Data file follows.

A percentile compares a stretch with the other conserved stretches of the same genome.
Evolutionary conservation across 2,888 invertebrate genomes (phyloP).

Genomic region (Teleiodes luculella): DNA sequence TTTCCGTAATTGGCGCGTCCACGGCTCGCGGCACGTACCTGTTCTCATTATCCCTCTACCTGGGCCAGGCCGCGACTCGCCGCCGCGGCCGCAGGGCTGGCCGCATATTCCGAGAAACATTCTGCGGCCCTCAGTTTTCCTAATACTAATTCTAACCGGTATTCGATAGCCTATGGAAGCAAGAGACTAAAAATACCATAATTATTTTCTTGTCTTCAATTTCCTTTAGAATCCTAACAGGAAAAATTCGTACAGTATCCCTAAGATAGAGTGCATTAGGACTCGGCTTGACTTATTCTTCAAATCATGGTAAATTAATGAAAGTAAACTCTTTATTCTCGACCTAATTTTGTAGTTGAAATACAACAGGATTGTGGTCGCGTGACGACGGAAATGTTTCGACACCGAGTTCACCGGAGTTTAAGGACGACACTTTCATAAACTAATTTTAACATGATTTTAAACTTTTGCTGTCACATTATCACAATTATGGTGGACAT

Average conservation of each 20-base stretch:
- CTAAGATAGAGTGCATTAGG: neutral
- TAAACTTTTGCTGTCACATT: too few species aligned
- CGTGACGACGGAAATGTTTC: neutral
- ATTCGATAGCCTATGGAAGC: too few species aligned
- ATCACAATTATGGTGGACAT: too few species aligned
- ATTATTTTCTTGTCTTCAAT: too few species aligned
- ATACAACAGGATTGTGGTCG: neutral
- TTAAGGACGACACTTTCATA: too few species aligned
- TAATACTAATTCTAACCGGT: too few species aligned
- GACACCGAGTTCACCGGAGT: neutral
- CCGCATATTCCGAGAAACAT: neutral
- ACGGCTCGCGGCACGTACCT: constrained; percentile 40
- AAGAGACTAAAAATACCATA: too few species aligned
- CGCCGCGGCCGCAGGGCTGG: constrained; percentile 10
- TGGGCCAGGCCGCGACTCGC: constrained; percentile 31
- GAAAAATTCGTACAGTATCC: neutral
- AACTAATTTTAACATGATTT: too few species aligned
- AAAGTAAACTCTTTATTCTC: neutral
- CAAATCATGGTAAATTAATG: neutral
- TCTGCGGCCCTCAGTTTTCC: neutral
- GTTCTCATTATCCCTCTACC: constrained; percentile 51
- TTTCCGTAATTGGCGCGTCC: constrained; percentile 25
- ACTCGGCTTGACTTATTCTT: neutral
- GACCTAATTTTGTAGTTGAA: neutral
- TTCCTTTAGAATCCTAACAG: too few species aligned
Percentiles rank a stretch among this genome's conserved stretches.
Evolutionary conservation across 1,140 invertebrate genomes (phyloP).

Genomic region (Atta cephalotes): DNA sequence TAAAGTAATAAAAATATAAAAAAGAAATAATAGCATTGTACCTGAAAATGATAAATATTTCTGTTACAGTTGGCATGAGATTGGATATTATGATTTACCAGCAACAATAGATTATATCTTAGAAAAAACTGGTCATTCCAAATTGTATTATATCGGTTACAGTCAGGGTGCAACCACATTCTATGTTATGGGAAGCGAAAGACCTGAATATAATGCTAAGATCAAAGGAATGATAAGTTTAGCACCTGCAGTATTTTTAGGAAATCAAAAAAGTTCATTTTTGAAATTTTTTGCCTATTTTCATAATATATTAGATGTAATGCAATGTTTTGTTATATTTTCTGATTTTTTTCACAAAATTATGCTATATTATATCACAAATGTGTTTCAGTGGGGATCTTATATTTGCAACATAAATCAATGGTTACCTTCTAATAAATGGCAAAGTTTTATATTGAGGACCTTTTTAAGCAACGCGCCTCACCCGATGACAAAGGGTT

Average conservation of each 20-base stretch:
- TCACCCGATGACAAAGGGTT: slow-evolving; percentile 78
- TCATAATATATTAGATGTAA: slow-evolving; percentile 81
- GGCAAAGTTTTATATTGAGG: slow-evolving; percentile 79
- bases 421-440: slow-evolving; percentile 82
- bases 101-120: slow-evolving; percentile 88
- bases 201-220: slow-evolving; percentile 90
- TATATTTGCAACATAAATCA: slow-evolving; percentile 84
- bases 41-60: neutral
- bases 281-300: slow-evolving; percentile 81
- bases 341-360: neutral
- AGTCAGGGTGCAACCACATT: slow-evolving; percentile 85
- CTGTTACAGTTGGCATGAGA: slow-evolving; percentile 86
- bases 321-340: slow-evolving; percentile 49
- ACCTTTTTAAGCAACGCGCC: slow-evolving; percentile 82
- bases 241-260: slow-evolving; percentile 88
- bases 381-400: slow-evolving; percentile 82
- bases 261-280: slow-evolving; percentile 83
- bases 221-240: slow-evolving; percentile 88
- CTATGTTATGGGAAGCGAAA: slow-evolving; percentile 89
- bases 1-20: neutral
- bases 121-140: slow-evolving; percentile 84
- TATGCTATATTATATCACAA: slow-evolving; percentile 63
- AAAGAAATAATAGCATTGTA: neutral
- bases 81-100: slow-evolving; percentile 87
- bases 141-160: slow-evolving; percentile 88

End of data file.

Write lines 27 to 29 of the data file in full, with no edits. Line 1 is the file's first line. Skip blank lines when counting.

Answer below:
- ACTCGGCTTGACTTATTCTT: neutral
- GACCTAATTTTGTAGTTGAA: neutral
- TTCCTTTAGAATCCTAACAG: too few species aligned